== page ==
CHOCOLATE IN HEAT
reviewed by Tim Cusack
Chocolate. Shoes. Breasts. Sand. Out of these elements Betty Shamieh weaves her multi-layered prose poem of one Palestinian girl growing up poor in Spanish Harlem. But the scope of her vision encompasses the privileged children of the white ruling class, African-American dance instructors, Jordanian princes and Latina prostitutes. Structured as three monologues performed by Shamieh alternating with two others performed by the amazing Piter Fatouche, the fragments of her narrative slowly assemble themselves into the story of a smart, driven, college-aged woman’s Pyrrhic victory over the rich boy who sexually assaults her on a beach—and the steps over her lifetime that lead to that beach and her ankles jammed up over her ears. Described in the Fringe Guide as an "irreverent solo...about...the problems of growing up in between two cultures," the piece is neither irreverent nor a solo, as Shamieh pushes past a simple articulation of her outsider-ness to engage in a rigorous interrogation of the ways in which barriers of class, race, gender, language and politics intersect to create so much misery both here and in the Middle East.
Starting with the night a very drunken Aiesha stabs the scion of a wealthy family (and her classmate at the elite college she attends) in the eye with her red stiletto as he tries to rape her, Shamieh reverses the flow of her heroine’s history, bringing us next the teenage Aiesha’s complicated relationship with her middle-aged dance mentor, Red, and then finally her childhood self’s fruitless gesture of rage against the neighborhood shopkeeper who violates her innocence. Although just how innocent Aiesha is, or to put it another way how complicit she is, in any of these encounters is left uncomfortably unresolved. This is to Shamieh’s credit, as is her determination to show her character always fighting back against the men who try to colonize her body, either physically or emotionally. The irony is that every time she fights back, she harms herself as much as them in the process, or perhaps worse still, the man in question isn’t even aware that she’s resisted. The result is a woman who is on the edge of becoming unhinged because of a world determined to marginalize her at every turn.
Interspersed with Aiesha’s first-person accounts are two outside witnesses to her story: the king’s son who attends the same American university as this daughter of peasants and whose own Palestinian mother may or may not have been assassinated by his father; and the shopkeeper’s nephew who is writing a book on women’s oppression at the hands of men and who hires prostitutes to tell him the gory details of the frontline battles in the war between the sexes. Fatouche magically embodies all of these characters, equally believable as both the heir to the Jordanian throne and, hilariously, as Liza, the prostitute who wants to write a book about men, which will consist in its entirety of the single word "bastard" printed on every page.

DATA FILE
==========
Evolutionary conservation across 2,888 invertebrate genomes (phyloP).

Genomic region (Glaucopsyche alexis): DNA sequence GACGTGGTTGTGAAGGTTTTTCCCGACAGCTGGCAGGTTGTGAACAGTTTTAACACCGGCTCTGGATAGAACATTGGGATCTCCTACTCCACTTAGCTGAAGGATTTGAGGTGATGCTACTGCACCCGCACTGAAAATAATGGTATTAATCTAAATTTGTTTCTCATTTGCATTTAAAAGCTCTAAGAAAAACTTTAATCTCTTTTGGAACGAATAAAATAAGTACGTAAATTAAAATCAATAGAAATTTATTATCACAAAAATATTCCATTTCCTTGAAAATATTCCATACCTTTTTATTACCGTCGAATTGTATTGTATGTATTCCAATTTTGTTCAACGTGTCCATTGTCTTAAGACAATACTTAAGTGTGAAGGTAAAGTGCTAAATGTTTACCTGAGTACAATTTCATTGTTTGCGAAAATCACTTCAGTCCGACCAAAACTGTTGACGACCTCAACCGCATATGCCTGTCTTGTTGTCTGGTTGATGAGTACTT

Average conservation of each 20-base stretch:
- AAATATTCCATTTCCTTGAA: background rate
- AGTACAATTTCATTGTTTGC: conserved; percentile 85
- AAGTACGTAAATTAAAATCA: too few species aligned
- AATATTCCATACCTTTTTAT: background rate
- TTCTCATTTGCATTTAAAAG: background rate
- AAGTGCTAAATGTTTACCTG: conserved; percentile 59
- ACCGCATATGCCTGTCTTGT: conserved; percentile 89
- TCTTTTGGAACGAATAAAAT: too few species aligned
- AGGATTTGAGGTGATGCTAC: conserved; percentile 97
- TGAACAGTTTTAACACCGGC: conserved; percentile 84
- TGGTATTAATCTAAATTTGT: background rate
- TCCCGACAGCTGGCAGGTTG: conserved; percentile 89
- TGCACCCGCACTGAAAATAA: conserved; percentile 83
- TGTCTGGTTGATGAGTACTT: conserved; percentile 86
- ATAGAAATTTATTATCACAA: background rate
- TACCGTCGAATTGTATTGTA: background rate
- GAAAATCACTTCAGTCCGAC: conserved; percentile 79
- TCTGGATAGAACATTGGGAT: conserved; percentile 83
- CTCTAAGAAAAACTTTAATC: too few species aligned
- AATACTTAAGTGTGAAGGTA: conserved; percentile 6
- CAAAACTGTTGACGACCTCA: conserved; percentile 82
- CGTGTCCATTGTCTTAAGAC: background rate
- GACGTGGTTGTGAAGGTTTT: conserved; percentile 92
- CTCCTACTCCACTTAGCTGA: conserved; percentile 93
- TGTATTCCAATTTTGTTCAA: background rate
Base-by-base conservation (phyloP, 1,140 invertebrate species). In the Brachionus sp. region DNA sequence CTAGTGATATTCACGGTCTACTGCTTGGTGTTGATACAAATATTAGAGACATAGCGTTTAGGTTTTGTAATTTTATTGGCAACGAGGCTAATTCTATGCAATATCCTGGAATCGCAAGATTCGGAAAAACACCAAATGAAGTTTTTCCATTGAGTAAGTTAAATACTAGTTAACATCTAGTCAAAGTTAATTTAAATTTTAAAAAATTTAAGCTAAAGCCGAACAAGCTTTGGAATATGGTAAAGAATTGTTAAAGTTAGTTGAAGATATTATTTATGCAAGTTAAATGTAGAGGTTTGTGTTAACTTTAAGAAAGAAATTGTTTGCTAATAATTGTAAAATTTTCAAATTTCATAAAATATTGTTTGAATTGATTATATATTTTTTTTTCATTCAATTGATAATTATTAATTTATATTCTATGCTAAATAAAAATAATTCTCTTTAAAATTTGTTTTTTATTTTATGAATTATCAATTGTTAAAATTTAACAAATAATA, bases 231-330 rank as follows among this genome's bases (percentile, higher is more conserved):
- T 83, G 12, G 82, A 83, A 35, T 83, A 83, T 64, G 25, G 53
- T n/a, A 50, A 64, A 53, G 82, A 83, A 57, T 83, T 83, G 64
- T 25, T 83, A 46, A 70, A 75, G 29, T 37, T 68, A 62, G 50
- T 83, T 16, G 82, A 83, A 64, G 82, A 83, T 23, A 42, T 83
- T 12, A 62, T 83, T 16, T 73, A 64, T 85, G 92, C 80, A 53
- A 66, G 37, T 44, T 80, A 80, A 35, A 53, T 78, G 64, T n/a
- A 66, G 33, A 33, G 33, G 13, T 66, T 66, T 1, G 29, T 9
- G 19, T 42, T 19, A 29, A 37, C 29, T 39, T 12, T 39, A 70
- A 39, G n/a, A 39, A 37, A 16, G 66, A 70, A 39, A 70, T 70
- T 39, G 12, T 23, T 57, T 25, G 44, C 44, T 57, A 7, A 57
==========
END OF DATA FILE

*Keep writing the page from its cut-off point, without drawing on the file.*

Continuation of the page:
Racially, her characters inhabit an indeterminate place in the ethnic pecking order of America. Called "sand nigger" by whites and "towel heads" by blacks, these Arabs are not above playing the race card themselves when push comes to shove. Aiesha insults her black teacher’s lack of education, and the author of the book about women’s oppression has an almost pathological need to psychologically dominate and control the Latina working girls whom he interviews.
What turns up the heat on these political ideas is that Shamieh fuels them with the passions, needs and vulnerabilities of her characters. Prejudice and oppression are manifest in the ugly things otherwise fine people do to each other. Like melted chocolate scorched from exposure to too much heat, her characters’ basic sweetness has turned acrid from the cruelties of the world. For these people, chocolate is not just a description of their skin tone. The substance itself becomes in their hands a tool of seduction; a token of romantic love; a forbidden desire; a sweet reward; an instrument of revenge—and a symbol of the innocence they’ve stripped from each other.